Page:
MPEMathematical Problems in Engineering1563-51471024-123XHindawi Publishing Corporation39309510.1155/2010/393095393095Research ArticleHypothesis Designs for Three-Hypothesis Test ProblemsLiYanPuXiaolongLiMingSchool of Finance and StatisticsEast China Normal UniversityNo. 500 Dongchuan Road Shanghai 200241Chinaecnu.edu.cn201027042010201025012010180320102010Copyright © 2010This is an open access article distributed under the Creative Commons Attribution License, which permits unrestricted use, distribution, and reproduction in any medium, provided the original work is properly cited.

As a helpful guide for applications, the alternative hypotheses of the three-hypothesis test problems are designed under the required error probabilities and average sample number in this paper. The asymptotic formulas and the proposed numerical quadrature formulas are adopted, respectively, to obtain the hypothesis designs and the corresponding sequential test schemes under the Koopman-Darmois distributions. The example of the normal mean test shows that our methods are quite efficient and satisfactory for practical uses.

1. Introduction

In practice, the multihypothesis test problems are of considerable interest in the areas of engineering, agriculture, clinical medicine, psychology, and so on. For instance, the multihypothesis tests are involved in pattern recognition , multiple-resolution radar detection , products' comparisons [8, 9], and information detection . Before the inspections, the hypotheses must be determined according to such practical needs as the balance of risks and costs. As Wetherill and Glazebrook  pointed out, combinations of hypotheses, risks, and costs may need to be tried iteratively until an acceptable design is attained. This bothers and burdens the practitioners.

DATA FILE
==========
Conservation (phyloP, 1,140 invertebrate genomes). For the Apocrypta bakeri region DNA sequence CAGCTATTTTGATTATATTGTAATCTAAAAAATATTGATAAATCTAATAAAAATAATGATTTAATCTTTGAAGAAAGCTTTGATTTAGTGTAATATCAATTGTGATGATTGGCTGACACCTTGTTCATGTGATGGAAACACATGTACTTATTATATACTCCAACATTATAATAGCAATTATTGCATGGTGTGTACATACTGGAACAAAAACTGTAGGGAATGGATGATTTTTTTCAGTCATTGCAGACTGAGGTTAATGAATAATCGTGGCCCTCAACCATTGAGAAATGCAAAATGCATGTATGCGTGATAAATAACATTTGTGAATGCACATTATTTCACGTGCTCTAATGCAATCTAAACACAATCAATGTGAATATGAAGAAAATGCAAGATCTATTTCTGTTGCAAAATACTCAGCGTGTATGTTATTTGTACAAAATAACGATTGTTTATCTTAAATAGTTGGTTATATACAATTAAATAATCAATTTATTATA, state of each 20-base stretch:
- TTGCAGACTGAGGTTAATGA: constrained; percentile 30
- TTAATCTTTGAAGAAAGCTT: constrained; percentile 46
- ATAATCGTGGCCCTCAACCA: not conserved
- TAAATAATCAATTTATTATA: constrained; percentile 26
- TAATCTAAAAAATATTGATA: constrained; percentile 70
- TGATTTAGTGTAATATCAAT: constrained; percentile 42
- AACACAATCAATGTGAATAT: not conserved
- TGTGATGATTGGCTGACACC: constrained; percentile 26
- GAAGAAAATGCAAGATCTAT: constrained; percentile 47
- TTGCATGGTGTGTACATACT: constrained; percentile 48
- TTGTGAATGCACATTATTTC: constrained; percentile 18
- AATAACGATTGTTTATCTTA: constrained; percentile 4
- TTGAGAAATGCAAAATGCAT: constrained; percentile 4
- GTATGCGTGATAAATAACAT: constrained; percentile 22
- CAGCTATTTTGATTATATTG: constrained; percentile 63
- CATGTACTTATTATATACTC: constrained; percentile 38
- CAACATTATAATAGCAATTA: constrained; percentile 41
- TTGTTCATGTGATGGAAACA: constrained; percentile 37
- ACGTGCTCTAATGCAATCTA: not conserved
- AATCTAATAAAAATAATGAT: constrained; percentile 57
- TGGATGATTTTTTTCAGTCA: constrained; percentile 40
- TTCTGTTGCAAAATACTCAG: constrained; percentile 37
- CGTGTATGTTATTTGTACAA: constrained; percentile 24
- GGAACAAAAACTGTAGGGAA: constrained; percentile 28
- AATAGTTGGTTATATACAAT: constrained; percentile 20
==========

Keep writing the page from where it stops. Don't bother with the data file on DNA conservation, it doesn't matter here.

To avoid too many troublesome trials and to produce the hypotheses directly, we discuss the hypothesis designs under the controlled risks and expected costs in this paper. As an initial exploration, only the three-hypothesis test problems are considered here. Indeed, our methods may extend to the multihypothesis cases.

In practice, test costs are mainly determined by sample sizes. Therefore, the sample size becomes an issue relating to the statistical analysis of problems in many aspects; see for example, Chen et al. , Oliveira et al. , Li and Zhao , Li et al. , Bakhoum and Toma , Cattani , as well as Cattani and Kudreyko . Accordingly, we consider the Average Sample Number (ASN), which is one of the most important values in evaluating the expected costs of sequential test schemes.